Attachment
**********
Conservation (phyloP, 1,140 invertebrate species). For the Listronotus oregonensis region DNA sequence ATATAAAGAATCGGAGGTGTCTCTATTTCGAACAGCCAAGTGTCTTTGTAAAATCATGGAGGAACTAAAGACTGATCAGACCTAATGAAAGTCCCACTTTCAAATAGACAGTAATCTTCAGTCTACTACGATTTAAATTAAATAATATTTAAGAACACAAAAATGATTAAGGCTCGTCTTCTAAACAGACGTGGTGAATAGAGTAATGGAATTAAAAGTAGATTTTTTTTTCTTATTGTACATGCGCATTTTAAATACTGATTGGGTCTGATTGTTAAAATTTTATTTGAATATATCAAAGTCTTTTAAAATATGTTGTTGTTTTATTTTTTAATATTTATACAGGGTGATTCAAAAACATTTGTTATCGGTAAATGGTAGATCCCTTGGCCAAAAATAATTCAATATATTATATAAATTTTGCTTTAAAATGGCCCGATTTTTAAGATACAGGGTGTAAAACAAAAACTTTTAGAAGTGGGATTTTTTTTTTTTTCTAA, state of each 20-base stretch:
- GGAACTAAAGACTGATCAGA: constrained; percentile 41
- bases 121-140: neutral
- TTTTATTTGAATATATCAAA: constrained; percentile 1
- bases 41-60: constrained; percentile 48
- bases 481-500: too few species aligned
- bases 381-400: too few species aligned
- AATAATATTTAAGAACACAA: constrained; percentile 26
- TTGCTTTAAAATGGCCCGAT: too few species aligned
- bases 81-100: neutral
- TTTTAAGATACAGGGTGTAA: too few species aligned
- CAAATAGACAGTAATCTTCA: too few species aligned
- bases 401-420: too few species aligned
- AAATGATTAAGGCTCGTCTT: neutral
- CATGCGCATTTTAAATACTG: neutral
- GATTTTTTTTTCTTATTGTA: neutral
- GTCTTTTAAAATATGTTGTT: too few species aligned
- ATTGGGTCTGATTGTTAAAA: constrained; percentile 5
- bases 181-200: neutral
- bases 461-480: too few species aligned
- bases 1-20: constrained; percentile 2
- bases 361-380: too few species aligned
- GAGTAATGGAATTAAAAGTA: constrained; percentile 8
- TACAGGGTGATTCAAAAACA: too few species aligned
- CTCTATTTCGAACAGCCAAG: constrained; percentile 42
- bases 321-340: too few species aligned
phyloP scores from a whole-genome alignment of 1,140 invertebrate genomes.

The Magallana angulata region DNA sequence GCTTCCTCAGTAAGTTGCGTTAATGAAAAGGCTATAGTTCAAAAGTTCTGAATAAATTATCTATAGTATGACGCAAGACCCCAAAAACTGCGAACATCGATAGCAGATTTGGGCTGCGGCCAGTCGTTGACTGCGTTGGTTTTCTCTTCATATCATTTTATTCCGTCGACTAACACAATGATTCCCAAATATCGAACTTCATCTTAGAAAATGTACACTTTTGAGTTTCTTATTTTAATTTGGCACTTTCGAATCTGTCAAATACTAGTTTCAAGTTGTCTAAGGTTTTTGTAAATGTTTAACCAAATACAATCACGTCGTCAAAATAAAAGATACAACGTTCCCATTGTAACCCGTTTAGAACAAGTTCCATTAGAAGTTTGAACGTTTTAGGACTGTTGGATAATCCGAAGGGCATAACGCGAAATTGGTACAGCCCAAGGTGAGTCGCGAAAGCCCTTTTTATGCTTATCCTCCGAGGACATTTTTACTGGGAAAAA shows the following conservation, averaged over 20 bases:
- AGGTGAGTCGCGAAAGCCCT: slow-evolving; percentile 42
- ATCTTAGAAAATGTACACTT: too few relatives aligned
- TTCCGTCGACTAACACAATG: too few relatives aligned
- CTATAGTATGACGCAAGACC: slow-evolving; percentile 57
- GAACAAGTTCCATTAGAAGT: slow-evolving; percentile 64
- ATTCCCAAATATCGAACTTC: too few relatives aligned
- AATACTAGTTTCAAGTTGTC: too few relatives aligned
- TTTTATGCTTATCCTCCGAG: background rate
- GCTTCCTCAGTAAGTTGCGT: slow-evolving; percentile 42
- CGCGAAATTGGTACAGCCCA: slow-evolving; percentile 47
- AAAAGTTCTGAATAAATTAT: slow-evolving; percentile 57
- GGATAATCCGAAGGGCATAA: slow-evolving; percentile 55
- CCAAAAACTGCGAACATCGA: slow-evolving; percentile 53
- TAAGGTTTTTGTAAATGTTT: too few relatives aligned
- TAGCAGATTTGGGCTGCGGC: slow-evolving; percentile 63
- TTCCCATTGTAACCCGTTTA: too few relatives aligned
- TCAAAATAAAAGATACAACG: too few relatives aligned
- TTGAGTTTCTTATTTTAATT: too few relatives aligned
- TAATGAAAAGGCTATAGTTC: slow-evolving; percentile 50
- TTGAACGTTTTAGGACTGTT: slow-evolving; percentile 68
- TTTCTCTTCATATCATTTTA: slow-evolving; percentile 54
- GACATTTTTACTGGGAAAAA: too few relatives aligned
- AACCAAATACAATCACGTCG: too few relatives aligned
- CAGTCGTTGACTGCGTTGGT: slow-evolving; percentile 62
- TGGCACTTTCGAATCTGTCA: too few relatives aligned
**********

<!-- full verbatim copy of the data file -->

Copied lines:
Conservation (phyloP, 1,140 invertebrate species). For the Listronotus oregonensis region DNA sequence ATATAAAGAATCGGAGGTGTCTCTATTTCGAACAGCCAAGTGTCTTTGTAAAATCATGGAGGAACTAAAGACTGATCAGACCTAATGAAAGTCCCACTTTCAAATAGACAGTAATCTTCAGTCTACTACGATTTAAATTAAATAATATTTAAGAACACAAAAATGATTAAGGCTCGTCTTCTAAACAGACGTGGTGAATAGAGTAATGGAATTAAAAGTAGATTTTTTTTTCTTATTGTACATGCGCATTTTAAATACTGATTGGGTCTGATTGTTAAAATTTTATTTGAATATATCAAAGTCTTTTAAAATATGTTGTTGTTTTATTTTTTAATATTTATACAGGGTGATTCAAAAACATTTGTTATCGGTAAATGGTAGATCCCTTGGCCAAAAATAATTCAATATATTATATAAATTTTGCTTTAAAATGGCCCGATTTTTAAGATACAGGGTGTAAAACAAAAACTTTTAGAAGTGGGATTTTTTTTTTTTTCTAA, state of each 20-base stretch:
- GGAACTAAAGACTGATCAGA: constrained; percentile 41
- bases 121-140: neutral
- TTTTATTTGAATATATCAAA: constrained; percentile 1
- bases 41-60: constrained; percentile 48
- bases 481-500: too few species aligned
- bases 381-400: too few species aligned
- AATAATATTTAAGAACACAA: constrained; percentile 26
- TTGCTTTAAAATGGCCCGAT: too few species aligned
- bases 81-100: neutral
- TTTTAAGATACAGGGTGTAA: too few species aligned
- CAAATAGACAGTAATCTTCA: too few species aligned
- bases 401-420: too few species aligned
- AAATGATTAAGGCTCGTCTT: neutral
- CATGCGCATTTTAAATACTG: neutral
- GATTTTTTTTTCTTATTGTA: neutral
- GTCTTTTAAAATATGTTGTT: too few species aligned
- ATTGGGTCTGATTGTTAAAA: constrained; percentile 5
- bases 181-200: neutral
- bases 461-480: too few species aligned
- bases 1-20: constrained; percentile 2
- bases 361-380: too few species aligned
- GAGTAATGGAATTAAAAGTA: constrained; percentile 8
- TACAGGGTGATTCAAAAACA: too few species aligned
- CTCTATTTCGAACAGCCAAG: constrained; percentile 42
- bases 321-340: too few species aligned
phyloP scores from a whole-genome alignment of 1,140 invertebrate genomes.

The Magallana angulata region DNA sequence GCTTCCTCAGTAAGTTGCGTTAATGAAAAGGCTATAGTTCAAAAGTTCTGAATAAATTATCTATAGTATGACGCAAGACCCCAAAAACTGCGAACATCGATAGCAGATTTGGGCTGCGGCCAGTCGTTGACTGCGTTGGTTTTCTCTTCATATCATTTTATTCCGTCGACTAACACAATGATTCCCAAATATCGAACTTCATCTTAGAAAATGTACACTTTTGAGTTTCTTATTTTAATTTGGCACTTTCGAATCTGTCAAATACTAGTTTCAAGTTGTCTAAGGTTTTTGTAAATGTTTAACCAAATACAATCACGTCGTCAAAATAAAAGATACAACGTTCCCATTGTAACCCGTTTAGAACAAGTTCCATTAGAAGTTTGAACGTTTTAGGACTGTTGGATAATCCGAAGGGCATAACGCGAAATTGGTACAGCCCAAGGTGAGTCGCGAAAGCCCTTTTTATGCTTATCCTCCGAGGACATTTTTACTGGGAAAAA shows the following conservation, averaged over 20 bases:
- AGGTGAGTCGCGAAAGCCCT: slow-evolving; percentile 42
- ATCTTAGAAAATGTACACTT: too few relatives aligned
- TTCCGTCGACTAACACAATG: too few relatives aligned
- CTATAGTATGACGCAAGACC: slow-evolving; percentile 57
- GAACAAGTTCCATTAGAAGT: slow-evolving; percentile 64
- ATTCCCAAATATCGAACTTC: too few relatives aligned
- AATACTAGTTTCAAGTTGTC: too few relatives aligned
- TTTTATGCTTATCCTCCGAG: background rate
- GCTTCCTCAGTAAGTTGCGT: slow-evolving; percentile 42
- CGCGAAATTGGTACAGCCCA: slow-evolving; percentile 47
- AAAAGTTCTGAATAAATTAT: slow-evolving; percentile 57
- GGATAATCCGAAGGGCATAA: slow-evolving; percentile 55
- CCAAAAACTGCGAACATCGA: slow-evolving; percentile 53
- TAAGGTTTTTGTAAATGTTT: too few relatives aligned
- TAGCAGATTTGGGCTGCGGC: slow-evolving; percentile 63
- TTCCCATTGTAACCCGTTTA: too few relatives aligned
- TCAAAATAAAAGATACAACG: too few relatives aligned
- TTGAGTTTCTTATTTTAATT: too few relatives aligned
- TAATGAAAAGGCTATAGTTC: slow-evolving; percentile 50
- TTGAACGTTTTAGGACTGTT: slow-evolving; percentile 68
- TTTCTCTTCATATCATTTTA: slow-evolving; percentile 54
- GACATTTTTACTGGGAAAAA: too few relatives aligned
- AACCAAATACAATCACGTCG: too few relatives aligned
- CAGTCGTTGACTGCGTTGGT: slow-evolving; percentile 62
- TGGCACTTTCGAATCTGTCA: too few relatives aligned